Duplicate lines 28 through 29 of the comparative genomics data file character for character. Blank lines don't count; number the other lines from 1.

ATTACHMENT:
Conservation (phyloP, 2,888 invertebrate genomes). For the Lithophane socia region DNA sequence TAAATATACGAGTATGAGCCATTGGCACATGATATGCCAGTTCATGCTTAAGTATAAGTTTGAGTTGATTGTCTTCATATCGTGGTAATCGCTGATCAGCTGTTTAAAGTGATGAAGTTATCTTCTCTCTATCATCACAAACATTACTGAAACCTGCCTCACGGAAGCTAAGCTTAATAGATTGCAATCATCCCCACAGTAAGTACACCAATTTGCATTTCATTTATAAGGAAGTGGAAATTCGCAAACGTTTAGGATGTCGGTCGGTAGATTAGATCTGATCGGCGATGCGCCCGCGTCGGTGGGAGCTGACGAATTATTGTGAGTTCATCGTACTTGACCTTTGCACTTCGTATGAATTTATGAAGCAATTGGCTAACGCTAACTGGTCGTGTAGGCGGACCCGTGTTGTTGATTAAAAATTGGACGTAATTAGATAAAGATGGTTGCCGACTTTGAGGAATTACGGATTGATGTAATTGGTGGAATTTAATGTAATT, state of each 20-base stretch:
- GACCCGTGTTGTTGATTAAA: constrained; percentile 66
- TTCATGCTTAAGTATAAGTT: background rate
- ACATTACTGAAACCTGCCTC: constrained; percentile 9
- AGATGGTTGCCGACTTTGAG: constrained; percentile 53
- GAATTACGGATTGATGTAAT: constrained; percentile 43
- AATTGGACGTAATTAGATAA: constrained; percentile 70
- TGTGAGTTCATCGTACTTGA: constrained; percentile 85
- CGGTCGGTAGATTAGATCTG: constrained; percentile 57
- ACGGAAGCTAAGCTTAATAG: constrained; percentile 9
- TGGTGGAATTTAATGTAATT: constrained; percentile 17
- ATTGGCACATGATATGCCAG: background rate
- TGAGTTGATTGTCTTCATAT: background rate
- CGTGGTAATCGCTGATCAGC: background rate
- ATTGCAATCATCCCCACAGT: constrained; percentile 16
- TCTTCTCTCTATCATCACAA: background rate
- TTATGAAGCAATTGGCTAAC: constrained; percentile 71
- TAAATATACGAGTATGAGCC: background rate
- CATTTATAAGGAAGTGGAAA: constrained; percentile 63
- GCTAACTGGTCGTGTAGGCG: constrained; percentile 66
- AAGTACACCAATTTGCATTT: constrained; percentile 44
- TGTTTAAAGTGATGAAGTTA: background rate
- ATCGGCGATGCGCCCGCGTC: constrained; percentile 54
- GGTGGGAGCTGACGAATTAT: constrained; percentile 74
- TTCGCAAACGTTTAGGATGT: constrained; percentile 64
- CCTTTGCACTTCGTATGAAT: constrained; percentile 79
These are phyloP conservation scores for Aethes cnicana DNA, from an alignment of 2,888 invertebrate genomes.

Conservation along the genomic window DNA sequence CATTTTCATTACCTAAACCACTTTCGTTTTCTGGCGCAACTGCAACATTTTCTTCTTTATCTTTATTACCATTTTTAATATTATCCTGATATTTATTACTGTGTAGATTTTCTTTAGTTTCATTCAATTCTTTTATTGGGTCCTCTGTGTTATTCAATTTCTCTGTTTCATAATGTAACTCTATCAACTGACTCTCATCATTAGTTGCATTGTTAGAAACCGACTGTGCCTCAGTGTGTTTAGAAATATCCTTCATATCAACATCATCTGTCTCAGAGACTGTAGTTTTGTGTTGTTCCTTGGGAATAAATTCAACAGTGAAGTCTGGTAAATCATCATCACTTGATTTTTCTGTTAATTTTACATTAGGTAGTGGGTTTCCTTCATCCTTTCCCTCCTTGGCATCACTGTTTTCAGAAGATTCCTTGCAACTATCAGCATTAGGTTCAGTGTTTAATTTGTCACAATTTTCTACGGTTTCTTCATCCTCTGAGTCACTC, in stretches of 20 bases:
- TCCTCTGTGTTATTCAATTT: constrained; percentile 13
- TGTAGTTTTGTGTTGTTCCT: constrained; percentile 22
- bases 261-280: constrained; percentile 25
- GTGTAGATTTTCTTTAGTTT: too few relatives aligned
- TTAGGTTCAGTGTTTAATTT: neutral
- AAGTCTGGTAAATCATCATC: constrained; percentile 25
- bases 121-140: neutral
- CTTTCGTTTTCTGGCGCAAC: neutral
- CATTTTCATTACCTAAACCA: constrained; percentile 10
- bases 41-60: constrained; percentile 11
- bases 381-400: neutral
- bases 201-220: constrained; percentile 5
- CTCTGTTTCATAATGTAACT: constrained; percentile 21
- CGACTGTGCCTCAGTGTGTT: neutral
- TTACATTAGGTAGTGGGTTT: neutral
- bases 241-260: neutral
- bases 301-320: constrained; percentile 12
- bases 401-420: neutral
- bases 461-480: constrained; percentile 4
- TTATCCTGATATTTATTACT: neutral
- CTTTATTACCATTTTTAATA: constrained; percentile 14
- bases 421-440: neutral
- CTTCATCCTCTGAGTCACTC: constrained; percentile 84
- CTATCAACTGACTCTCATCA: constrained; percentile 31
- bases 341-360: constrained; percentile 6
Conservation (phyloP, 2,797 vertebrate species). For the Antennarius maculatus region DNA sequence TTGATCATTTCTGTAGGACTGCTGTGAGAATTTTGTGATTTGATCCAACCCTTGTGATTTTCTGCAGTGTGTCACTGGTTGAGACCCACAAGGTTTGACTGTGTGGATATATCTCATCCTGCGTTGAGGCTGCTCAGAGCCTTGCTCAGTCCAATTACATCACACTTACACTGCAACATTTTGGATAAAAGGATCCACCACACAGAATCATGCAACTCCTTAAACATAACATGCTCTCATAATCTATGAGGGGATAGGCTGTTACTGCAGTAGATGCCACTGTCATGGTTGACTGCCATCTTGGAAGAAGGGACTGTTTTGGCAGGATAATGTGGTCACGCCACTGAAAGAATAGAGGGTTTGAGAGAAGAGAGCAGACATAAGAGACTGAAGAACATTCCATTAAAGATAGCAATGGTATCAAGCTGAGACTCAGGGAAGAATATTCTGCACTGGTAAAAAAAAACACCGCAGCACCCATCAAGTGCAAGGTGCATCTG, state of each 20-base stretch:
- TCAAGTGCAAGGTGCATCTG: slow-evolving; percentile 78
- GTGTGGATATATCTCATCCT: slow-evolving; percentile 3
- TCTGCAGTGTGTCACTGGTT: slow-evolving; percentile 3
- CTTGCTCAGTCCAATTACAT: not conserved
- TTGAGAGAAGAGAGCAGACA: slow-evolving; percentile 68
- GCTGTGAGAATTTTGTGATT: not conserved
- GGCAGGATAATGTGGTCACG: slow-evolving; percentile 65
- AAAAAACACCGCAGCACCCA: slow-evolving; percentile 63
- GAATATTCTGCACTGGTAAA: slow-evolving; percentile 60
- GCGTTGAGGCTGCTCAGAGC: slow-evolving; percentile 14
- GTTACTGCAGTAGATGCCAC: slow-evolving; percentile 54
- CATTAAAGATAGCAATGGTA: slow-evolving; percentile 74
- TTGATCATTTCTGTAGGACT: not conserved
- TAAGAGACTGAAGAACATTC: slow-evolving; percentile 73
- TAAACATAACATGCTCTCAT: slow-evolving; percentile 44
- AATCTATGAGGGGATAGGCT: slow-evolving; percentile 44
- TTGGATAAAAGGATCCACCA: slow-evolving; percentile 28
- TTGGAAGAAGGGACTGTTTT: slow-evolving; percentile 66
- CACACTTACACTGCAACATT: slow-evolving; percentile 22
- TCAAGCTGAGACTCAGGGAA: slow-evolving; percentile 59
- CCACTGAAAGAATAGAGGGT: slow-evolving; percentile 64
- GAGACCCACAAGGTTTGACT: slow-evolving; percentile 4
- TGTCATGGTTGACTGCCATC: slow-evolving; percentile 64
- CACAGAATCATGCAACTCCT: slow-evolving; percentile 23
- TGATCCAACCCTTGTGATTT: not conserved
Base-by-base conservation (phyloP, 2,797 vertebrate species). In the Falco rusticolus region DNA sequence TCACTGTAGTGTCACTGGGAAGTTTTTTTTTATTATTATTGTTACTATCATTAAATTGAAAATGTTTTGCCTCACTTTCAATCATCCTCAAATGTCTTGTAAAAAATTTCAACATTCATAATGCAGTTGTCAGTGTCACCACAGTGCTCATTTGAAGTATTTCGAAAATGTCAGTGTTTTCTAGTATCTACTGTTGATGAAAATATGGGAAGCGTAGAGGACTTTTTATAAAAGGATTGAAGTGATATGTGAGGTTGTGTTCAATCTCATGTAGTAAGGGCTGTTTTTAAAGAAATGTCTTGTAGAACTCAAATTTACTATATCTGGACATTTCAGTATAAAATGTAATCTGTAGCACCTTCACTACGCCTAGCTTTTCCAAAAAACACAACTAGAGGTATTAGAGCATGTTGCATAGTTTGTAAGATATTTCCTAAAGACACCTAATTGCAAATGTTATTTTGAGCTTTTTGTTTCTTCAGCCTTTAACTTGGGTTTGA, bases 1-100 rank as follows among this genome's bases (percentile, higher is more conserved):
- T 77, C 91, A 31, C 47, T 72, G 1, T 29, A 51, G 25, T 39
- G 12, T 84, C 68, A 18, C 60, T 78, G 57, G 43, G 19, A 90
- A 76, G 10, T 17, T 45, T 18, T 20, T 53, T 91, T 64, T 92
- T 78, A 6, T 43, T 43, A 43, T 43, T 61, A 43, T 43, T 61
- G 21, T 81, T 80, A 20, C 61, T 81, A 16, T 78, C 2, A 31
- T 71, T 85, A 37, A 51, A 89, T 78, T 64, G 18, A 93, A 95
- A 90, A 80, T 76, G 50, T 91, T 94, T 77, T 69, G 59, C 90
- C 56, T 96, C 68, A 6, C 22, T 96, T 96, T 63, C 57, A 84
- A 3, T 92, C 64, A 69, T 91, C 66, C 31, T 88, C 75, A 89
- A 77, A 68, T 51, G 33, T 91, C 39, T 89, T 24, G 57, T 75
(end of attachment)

Conservation along the genomic window DNA sequence CATTTTCATTACCTAAACCACTTTCGTTTTCTGGCGCAACTGCAACATTTTCTTCTTTATCTTTATTACCATTTTTAATATTATCCTGATATTTATTACTGTGTAGATTTTCTTTAGTTTCATTCAATTCTTTTATTGGGTCCTCTGTGTTATTCAATTTCTCTGTTTCATAATGTAACTCTATCAACTGACTCTCATCATTAGTTGCATTGTTAGAAACCGACTGTGCCTCAGTGTGTTTAGAAATATCCTTCATATCAACATCATCTGTCTCAGAGACTGTAGTTTTGTGTTGTTCCTTGGGAATAAATTCAACAGTGAAGTCTGGTAAATCATCATCACTTGATTTTTCTGTTAATTTTACATTAGGTAGTGGGTTTCCTTCATCCTTTCCCTCCTTGGCATCACTGTTTTCAGAAGATTCCTTGCAACTATCAGCATTAGGTTCAGTGTTTAATTTGTCACAATTTTCTACGGTTTCTTCATCCTCTGAGTCACTC, in stretches of 20 bases:
- TCCTCTGTGTTATTCAATTT: constrained; percentile 13